AACC is joining other groups in the laboratory community in urging Congress to protect patient access to clinical laboratory services by enacting the Saving Access to Laboratory Services Act (SALSA). The bipartisan and bicameral bill would update the Centers for Medicare and Medicaid Services (CMS) payment system for clinical laboratory testing and avoid sharp payment cuts under the 2014 Protecting Access to Medicare Act (PAMA).

Under PAMA, CMS determines reimbursement for laboratory tests billed on the clinical laboratory fee schedule based on a weighted median of private payer rates. But CMS regulations exclude most hospital outreach laboratories and physician office laboratories from data collection. This approach depresses median prices and has led to deep cuts to lab reimbursement. Many tests were cut up to 30% in 2018 when the new system went into effect.

In a letter to congressional leaders, the stakeholders note that “without a sustainable solution to this problem, labs face another round of cuts of up to 15% in January of 2023. This, at a time when we remain at the forefront of patient care and responding to public health disruptions and threats such as COVID-19.”

SALSA would solve the problem by giving CMS new authority to collect private market data through statistically valid sampling from all laboratory segments for the widely available test services, the letter said.

AACC encourages laboratory medicine professionals to write to their representatives about the issue. More information and AACC’s grassroots Laboratory Voice tool are available at www.myadlm.org/reimbursement.

Company President Convicted in $77 Million SARS-COV-2 and Allergy Testing Scheme

The Department of Justice (DOJ) announced that a federal jury convicted Mark Schena, president of Silicon Valley-based Arrayit Corporation, of participating in a scheme to mislead investors, commit healthcare fraud, and pay illegal kickbacks in connection with the submission of over $77 million in false claims for SARS-CoV-2 and allergy testing.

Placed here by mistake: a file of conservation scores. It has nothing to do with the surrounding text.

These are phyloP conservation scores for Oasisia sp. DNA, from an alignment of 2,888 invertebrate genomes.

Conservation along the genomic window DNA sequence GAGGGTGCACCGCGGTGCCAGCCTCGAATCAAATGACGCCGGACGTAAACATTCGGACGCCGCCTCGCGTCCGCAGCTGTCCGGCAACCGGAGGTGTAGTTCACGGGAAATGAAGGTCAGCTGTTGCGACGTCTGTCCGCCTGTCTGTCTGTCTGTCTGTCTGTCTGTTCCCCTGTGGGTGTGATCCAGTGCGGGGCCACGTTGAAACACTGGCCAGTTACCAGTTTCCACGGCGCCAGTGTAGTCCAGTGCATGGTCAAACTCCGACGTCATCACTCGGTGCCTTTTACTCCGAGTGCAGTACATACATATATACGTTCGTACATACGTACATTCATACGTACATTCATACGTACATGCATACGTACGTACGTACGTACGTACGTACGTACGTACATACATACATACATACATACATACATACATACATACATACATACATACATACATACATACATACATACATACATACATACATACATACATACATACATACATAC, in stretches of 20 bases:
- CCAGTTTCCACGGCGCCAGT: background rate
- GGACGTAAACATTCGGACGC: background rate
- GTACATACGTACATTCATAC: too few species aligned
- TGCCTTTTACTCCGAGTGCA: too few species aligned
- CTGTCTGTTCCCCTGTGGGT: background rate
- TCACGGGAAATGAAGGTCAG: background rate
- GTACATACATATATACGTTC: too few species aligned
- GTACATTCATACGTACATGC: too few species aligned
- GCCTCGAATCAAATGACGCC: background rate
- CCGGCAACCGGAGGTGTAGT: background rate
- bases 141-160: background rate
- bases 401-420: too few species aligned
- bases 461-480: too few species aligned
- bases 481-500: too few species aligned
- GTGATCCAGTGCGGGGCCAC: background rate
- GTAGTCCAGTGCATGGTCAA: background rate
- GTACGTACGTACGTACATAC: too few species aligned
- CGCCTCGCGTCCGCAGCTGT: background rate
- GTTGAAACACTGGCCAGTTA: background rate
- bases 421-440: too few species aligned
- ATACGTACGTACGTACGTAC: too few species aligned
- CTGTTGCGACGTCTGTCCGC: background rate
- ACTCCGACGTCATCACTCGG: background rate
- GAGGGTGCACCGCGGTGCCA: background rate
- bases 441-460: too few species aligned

Schena claimed he had invented revolutionary technology to test for virtually any disease using only a few drops of blood. In meetings with investors, Schena and his publicist claimed that Schena was the “father of microarray technology,” that he was on the shortlist for the Nobel Prize, and that his company’s SARS-CoV-2 test was more accurate than PCR, DOJ said.

He also orchestrated a plan for submitting fraudulent claims to Medicare and private insurers for unnecessary allergy testing. Arrayit ran allergy screening tests on every patient for 120 different allergens regardless of medical necessity. In order to obtain patient blood specimens, Schena paid kickbacks to marketers. DOJ found that Arrayit billed more per patient to Medicare for blood-based allergy testing than any other laboratory in the United States and billed some commercial insurers over $10,000 per test.

ACOs Save Medicare $1.6 Billion

Accountable Care Organizations (ACO) saved Medicare $1.66 billion in 2021 compared with spending targets, marking the fifth consecutive year the program generated savings for the government.
Groups of doctors, hospitals, and other healthcare providers can form ACOs and get a share in the savings if their coordination saves costs compared with traditional fee-for-service medicine under Medicare. But they have to prove they maintain quality and other metrics at the same time.

Over the past decade, the Shared Savings Program has grown to one of the largest value-based purchasing programs in the country, with more than 525,000 participating clinicians providing care to more than 11 million Medicare beneficiaries. The Centers for Medicare and Medicaid Services has set a goal that 100% of people with traditional Medicare be part of an accountable care relationship by 2030.

Nearly all ACOs—99%—reported and met the quality standard required to share in savings under the Shared Savings Program in 2021. A lower number, 58%, saved enough to earn payments for their performance.